Forget food hit lists and occasionally eat fettuccine Alfredo


January 19, 1994|By ROB KASPER

I have eaten fettuccine Alfredo, and I have not died.

Was I lucky? Or was Jane Hurley, the nutritionist for the Center for Science in the Public Interest, exaggerating when she recently likened the creamy Italian pasta dish to a "heart attack on a plate"?

I think she was stretching the truth. But, during a long telephone conversation I had this week with Ms. Hurley, she seemed convinced that the dish -- made with pasta, cream, Parmesan cheese -- had no redeeming value.

I happen to like fettuccine Alfredo and lasagna, another Italian dish that Ms. Hurley scorned after analyzing the fat content of dishes at 21 Italian restaurants in New York, Chicago and San Francisco. I don't eat them often, but I eat them without guilt.

I take the view that occasionally eating a high-fat dish is not going to put me in a pine box. I think that eating a variety of fresh foods is more important than creating a hit list of forbidden foods. This view, that there are no good or bad foods, only good or bad diets, is pretty much the advice given by the American Dietetic Association, based in Chicago.

Ms. Hurley does not buy it. "There are clearly good and bad foods," she said. "Vague nutritional advice like, 'eat a balanced diet,' doesn't help. It implies that people don't need to change their diets, when in fact they do, dramatically."

This belief led Ms. Hurley and her colleagues at CSPI, a nonprofit Washington group with a low-fat bias, to follow up last year's review of Chinese restaurant fare with an analysis of some dishes in Italian restaurants. The rankings which placed fettuccine Alfredo and lasagna in the high-fat crowd, and spaghetti with tomato sauce in the low-fat category were in the news recently and were published in the group's publication, Nutrition Action Health Letter.

People need to be "warned" about dishes like fettuccine Alfredo, Ms. Hurley said.

I got another view of nutrition from Edith Howard Hogan, a registered dietitian working in Washington. Ms. Hogan is a native of Baltimore County and spokeswoman for the ADA.

Ms. Hogan said that while Alfredo was not a dish she would eat every day, "on a cold day like today a small portion would be delicious." The dish was high in fat, but she said she could compensate for that in other meals by eating smaller, lighter dishes or by doing more exercise. The important thing, she said, was to look at the overall diet, not to pounce on one particular dish or ingredient.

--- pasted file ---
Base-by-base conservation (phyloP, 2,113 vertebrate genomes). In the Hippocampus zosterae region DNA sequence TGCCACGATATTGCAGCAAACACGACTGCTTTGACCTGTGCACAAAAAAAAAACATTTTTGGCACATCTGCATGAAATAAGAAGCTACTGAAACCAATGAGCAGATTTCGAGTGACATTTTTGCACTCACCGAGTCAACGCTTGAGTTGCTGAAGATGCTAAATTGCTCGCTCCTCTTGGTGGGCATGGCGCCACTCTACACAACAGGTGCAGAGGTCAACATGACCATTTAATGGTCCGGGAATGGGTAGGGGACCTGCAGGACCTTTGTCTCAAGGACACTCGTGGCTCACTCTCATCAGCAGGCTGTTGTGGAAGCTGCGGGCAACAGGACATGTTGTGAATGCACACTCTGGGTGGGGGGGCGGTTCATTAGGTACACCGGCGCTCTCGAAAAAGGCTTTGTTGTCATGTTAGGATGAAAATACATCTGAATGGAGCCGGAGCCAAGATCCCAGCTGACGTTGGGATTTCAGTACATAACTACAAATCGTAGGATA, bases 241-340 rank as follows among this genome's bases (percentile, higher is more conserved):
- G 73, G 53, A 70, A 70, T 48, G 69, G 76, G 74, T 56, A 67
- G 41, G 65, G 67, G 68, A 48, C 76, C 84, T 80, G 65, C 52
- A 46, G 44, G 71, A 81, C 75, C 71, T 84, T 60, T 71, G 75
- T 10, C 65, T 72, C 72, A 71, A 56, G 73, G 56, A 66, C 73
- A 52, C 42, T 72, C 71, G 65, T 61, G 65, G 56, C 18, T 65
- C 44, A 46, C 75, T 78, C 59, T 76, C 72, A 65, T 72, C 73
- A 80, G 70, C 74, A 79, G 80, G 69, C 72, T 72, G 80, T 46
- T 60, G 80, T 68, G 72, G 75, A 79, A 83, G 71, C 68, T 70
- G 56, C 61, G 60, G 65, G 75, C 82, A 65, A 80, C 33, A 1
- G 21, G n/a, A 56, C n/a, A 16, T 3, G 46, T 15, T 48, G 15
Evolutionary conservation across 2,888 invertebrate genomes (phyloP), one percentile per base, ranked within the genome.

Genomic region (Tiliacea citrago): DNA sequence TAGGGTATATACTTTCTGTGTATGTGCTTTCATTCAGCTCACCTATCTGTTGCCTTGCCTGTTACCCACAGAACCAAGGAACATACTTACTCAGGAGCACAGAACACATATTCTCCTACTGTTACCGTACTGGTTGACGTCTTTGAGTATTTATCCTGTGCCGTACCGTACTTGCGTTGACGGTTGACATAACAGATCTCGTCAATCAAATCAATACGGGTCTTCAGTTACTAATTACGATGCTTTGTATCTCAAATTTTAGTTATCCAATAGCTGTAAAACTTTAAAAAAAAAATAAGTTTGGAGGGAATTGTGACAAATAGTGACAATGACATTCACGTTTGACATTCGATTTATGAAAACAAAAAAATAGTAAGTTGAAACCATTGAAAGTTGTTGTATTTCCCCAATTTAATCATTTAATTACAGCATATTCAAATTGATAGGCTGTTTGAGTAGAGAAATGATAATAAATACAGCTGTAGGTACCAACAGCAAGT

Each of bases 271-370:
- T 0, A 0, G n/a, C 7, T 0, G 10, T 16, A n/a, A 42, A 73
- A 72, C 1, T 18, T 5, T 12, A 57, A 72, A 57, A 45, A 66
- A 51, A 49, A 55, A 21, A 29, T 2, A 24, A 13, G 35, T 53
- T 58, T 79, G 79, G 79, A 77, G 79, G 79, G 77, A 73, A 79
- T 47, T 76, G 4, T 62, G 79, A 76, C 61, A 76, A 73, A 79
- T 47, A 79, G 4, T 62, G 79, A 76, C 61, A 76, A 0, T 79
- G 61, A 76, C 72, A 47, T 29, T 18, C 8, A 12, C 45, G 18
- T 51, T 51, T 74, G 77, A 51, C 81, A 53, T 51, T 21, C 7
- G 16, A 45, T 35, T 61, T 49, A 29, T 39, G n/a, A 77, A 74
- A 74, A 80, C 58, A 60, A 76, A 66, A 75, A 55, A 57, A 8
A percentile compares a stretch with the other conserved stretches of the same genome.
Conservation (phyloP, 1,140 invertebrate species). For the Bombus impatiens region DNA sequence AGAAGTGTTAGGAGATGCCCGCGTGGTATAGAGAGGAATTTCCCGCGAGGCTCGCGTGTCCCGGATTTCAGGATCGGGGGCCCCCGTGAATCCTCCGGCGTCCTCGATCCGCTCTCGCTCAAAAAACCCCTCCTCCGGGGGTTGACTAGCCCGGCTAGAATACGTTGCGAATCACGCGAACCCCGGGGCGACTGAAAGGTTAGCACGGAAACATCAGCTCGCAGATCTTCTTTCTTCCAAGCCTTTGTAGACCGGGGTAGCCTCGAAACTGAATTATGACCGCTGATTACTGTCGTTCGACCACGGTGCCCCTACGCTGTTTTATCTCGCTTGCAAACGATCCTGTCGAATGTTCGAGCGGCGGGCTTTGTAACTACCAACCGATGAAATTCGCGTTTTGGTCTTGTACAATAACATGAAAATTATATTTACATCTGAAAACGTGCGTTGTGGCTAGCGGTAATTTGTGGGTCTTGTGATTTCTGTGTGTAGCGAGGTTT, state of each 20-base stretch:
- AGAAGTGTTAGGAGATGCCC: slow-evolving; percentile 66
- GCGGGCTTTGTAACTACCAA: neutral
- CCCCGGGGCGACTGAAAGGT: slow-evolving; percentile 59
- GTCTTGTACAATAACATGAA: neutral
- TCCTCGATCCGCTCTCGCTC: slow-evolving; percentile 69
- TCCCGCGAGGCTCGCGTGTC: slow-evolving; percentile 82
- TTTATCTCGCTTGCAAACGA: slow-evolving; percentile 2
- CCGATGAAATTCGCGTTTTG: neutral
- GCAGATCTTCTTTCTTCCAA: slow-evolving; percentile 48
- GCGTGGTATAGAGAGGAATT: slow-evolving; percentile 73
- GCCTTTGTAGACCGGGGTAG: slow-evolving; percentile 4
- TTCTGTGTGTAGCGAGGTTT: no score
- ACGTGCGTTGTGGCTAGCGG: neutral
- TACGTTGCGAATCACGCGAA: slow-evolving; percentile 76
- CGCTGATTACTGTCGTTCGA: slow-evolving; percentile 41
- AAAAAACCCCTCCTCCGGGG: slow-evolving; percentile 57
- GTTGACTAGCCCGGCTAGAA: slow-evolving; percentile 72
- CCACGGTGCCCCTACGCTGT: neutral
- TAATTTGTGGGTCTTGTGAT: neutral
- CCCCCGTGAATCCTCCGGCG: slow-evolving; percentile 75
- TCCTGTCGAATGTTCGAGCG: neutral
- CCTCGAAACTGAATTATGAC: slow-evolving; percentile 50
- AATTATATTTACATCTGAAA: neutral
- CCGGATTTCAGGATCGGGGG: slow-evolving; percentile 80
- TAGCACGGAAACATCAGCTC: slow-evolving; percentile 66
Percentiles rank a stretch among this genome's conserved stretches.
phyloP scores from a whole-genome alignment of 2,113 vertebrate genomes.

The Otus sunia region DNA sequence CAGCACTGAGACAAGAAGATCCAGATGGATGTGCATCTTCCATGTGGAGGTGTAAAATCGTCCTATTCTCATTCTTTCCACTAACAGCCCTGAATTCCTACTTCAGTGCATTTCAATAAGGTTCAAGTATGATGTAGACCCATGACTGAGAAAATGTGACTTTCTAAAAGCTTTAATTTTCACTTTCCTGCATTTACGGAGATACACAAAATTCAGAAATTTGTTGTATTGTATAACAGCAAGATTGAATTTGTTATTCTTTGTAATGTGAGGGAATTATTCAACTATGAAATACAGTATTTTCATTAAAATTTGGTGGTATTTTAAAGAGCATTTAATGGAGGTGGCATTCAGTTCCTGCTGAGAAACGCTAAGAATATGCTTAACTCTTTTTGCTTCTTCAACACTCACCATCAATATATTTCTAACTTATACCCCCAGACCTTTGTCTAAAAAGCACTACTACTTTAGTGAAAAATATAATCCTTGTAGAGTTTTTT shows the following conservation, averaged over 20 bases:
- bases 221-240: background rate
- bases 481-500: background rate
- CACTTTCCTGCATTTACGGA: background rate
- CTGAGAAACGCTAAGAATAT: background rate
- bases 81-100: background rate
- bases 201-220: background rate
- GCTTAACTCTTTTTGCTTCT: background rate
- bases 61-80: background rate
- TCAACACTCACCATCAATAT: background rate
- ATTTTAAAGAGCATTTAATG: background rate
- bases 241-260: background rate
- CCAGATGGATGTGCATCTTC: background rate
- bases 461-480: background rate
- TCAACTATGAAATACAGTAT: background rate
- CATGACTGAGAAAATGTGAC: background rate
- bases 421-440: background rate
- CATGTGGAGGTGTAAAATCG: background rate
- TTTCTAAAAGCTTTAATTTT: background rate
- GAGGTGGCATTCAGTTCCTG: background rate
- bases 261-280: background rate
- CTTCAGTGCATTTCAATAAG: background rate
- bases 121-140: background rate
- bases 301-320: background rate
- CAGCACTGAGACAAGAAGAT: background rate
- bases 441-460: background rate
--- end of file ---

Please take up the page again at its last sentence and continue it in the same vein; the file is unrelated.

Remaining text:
Ms. Hogan said she approved of publishing the fat content of the Italian dishes because "it is good to raise public awareness of what is in food." But she disapproved of calling a dish "a heart attack on a plate." "Scare tactics don't work," she said. "They turn people off. You can't scare people into salvation."

I have a lot of trouble with labeling fettuccine Alfredo "a heart attack on a plate," too. First, it considers a dish as only so many grams of fat. It says nothing about its flavor, or the pleasure eating it can give.

Second, exaggerating even in the name of good health, is a bad idea. If I eat fettuccine Alfredo, and don't have a heart attack, chances are good I won't believe other less hyperbolic statements about good health.

Third, I think people are tired of being oversold on the good or bad effects of eating particular foods. Remember the reign of oat bran? It was pushed into the national spotlight and proclaimed as "the answer" to good health, only to have the claims turn mushy. Sometimes a food that was a good food, like apples with their pectin, fall when fear of pesticides temporarily make it a "bad" food.

Now, instead of wanting a list of common criminals in food, people want a common sense approach to eating. Which leads to the implied promise that a low-fat lifestyle will automatically result in a longer, happier life. Happier I think is a judgment call. How much longer seems to be a matter of debate as well. One 1987 study, for example, estimated that a lifelong program of dietary cholesterol reduction would add three days to three months to the life of a person at low risk for heart trouble, and 18 days to one year for someone at high risk.

Like most folks, I choose to live longer. But realistic information about the effect diet has on life expectancy, as well as information on the fat content of restaurant food, figure in what I ,, eat.

And so I am going to continue to eat an occasional helping of fettuccine Alfredo. And I am going to continue to eat fruit for lunch and to exercise. And I am going to enjoy, rather than fear, what I eat.

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